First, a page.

Sen. Josh Hawley (R-Missouri) is calling for the Department of Justice to start a criminal antitrust investigation into Amazon.
Hawley stated in a letter written to Attorney General William Barr on Tuesday that Amazon “has engaged in predatory and exclusionary data practices to build and maintain a monopoly.”
“Amazon abuses its position as an online platform and collects detailed data about merchandise so Amazon can create copycat products under an Amazon brand,” Hawley added in the letter. “Internal documents and the testimony of more than 20 former Amazon employees support this finding.”
A Wall Street Journal investigation found that Amazon used data from third-party sellers to launch competing products.
Hawley also mentioned that Amazon has used the coronavirus pandemic to leverage power over smaller businesses.
“Thousands of small businesses have been forced to suspend in-store retail and instead rely on Amazon because of shutdowns related to the coronavirus pandemic. Amazon’s reported data practices are an existential threat that may prevent these businesses from ever recovering,” he wrote.
An Amazon spokesperson told Digital Trends that they prohibit employees from using seller-specific data.
“As we told the Wall Street Journal, we strictly prohibit employees from using non-public, seller-specific data to determine which private label products to launch,” the spokesperson said. “While we don’t believe these claims made by the Wall Street Journal are accurate, we take these allegations very seriously and have launched an internal investigation.”
Digital Trends also reached out to the Department of Justice for comment on whether a probe is moving forward. We will update this story when we hear back.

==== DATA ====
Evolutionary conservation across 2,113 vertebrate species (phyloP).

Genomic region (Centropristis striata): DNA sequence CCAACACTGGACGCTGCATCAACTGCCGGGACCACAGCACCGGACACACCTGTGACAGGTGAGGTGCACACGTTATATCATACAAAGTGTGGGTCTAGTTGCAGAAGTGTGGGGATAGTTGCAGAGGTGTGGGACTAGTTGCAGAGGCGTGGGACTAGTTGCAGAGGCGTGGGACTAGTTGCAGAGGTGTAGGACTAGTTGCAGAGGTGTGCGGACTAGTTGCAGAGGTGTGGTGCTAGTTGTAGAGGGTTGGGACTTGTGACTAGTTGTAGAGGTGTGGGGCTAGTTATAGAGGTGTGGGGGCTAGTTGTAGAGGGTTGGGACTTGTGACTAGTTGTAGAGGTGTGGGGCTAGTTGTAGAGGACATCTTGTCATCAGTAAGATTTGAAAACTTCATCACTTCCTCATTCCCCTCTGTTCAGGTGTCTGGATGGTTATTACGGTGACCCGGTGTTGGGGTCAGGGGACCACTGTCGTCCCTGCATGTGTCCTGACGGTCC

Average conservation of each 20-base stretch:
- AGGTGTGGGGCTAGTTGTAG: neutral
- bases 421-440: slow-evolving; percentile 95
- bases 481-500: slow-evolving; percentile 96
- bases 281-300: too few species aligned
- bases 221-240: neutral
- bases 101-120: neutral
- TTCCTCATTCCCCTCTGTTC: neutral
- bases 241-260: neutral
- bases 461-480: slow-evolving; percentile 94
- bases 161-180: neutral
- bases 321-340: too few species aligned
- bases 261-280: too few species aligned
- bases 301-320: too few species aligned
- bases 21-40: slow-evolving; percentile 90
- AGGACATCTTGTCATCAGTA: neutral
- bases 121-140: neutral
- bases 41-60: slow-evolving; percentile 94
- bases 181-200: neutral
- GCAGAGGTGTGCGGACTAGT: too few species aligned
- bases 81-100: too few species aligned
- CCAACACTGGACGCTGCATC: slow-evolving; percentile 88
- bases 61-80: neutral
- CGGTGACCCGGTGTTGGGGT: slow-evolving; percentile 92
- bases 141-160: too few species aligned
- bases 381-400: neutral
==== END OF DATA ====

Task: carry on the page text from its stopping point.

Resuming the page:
While the senator’s statement is the first time Amazon has been singled out for a potential antitrust investigation, it’s not the first time the tech giant has been involved in antitrust talk.
In July 2019 the Department of Justice announced a broad antitrust review into the country’s biggest tech companies, including Amazon, Google, Facebook, and Apple.
The Federal Trade Commission (FTC) took it a step further when in February, it issued Special Orders to five big tech companies. The FTC is asking Alphabet (Google’s parent company), Amazon, Apple, Facebook, and Microsoft to detail acquisitions they made between 2010 and 2019, and to explain their purpose for acquiring individual companies.
Amazon owns Whole Foods, has its own video streaming service, music streaming service, and a widely used cloud computing platform, Amazon Web Services.
If the retail giant were ever to be broken up, Amazon could have to give up these separate entities and go back to its original form as a marketplace, as opposed to selling its own products. That could drive up prices since Amazon could no longer offer massive discounts on products it owns, like a Ring security system.
Amazon’s owner, Jeff Bezos, also owns The Washington Post.
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